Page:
The basic impulse of all living beings, as all know is to seek happiness. So also, man. He desires to be happy not for a day or two but continuously all through his life. And it is through the senses that man, like other living beings, tries to seek that happiness. To start with, there are the bodily and mental needs and appetites. The fulfillment of these hungers gives him a sense of happiness. There is no denying the fact that such fulfillment gives man happiness for some time. But it is also equally true that it is fleeting, temporary. Experience teaches him that the more he tries to enjoy the pleasures of the flesh the more acute becomes the hunger. He never feels satisfied. Greater the attempts for satisfaction of desires, greater will be the dissatisfaction. As such, greater the amassing of objects of enjoyment greater is the disappointment; greater the indulgence, greater is the disenchantment. Our Shastras have declared, "Na jatu Kamah Kamanamupabhogena shamyati" the desires are not quenched by enjoyment of sense. Even after the body becomes old and dilapidated, desires continue to be young : Trishna na jeerna vayameva jeernah. This is exactly the predicament in which the modern man is finding himself.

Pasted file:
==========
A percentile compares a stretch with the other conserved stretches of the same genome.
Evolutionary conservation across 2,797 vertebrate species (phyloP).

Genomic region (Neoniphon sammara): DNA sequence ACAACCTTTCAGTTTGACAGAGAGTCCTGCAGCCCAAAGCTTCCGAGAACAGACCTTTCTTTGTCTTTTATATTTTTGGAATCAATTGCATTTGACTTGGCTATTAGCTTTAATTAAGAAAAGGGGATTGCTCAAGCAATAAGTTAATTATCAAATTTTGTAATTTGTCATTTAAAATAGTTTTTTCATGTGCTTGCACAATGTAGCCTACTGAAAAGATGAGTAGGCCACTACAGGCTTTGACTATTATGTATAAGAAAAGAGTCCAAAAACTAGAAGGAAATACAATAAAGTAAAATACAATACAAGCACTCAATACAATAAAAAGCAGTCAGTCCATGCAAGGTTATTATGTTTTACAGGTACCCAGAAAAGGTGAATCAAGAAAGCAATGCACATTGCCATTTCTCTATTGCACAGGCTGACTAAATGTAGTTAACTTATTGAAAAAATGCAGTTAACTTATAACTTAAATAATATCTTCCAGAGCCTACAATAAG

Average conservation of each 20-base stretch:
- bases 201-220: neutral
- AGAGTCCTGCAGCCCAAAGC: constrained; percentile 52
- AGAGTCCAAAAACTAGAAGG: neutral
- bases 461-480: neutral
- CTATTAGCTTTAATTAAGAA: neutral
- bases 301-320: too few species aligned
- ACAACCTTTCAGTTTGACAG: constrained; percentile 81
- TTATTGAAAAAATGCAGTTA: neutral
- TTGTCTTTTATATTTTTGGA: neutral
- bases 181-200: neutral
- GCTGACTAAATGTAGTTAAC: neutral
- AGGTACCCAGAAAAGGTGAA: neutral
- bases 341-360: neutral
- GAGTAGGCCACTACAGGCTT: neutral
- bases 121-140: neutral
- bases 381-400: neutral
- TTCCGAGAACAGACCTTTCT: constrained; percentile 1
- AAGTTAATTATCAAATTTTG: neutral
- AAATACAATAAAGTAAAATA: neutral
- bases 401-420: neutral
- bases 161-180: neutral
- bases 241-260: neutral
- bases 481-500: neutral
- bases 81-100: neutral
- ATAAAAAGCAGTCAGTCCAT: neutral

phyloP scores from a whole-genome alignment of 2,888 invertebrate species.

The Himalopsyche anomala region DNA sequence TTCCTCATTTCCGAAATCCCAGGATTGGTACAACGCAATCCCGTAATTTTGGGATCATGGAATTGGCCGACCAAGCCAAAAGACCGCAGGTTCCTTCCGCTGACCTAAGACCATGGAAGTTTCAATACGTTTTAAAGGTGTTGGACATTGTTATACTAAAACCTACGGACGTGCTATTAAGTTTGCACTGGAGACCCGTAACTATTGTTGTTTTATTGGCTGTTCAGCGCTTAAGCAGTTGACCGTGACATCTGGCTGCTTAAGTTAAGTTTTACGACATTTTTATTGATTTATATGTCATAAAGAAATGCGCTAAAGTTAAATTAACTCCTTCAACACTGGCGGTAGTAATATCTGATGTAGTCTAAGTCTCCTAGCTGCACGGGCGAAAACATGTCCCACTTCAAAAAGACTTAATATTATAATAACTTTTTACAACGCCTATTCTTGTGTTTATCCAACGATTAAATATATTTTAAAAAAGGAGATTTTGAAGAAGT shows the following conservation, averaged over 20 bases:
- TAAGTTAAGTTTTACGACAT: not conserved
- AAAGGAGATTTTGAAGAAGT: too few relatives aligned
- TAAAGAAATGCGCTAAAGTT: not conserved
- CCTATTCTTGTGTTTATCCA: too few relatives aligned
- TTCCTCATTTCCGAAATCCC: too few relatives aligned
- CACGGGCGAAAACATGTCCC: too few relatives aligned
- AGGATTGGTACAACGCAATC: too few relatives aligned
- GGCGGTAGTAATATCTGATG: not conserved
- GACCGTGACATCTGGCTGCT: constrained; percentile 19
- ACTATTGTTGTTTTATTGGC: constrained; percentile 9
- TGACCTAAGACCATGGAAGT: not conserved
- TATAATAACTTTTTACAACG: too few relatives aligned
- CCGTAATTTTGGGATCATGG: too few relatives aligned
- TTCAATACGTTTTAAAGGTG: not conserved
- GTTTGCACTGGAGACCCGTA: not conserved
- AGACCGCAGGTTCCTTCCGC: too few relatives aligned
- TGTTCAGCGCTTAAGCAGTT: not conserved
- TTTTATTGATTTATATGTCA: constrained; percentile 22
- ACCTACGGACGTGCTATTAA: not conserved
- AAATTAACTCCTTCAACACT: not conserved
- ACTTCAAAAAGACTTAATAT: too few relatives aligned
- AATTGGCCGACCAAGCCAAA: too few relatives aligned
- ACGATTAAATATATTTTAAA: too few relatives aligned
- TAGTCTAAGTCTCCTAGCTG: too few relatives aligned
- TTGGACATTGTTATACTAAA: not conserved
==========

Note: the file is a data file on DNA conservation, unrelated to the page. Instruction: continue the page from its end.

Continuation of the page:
Source is Within
The Hindu philosophy steps in here to offer a cogent solution. It says, the real source of happiness lies within oneself and not without. Even a little introspection will bear this out. Take the instance of a man who is absorbed in enjoyment of music. Just then if he receives a wire conveying the death of a near and dear one, he immediately loses all interest in the music and goes away. If really music had the inherent power to give happiness, then it should have made the man overcome his sorrow and made him continue to listen to music. But the very opposite was the effect. Music, which was a source of enjoyment till a moment before had now become a point of repulsion to him.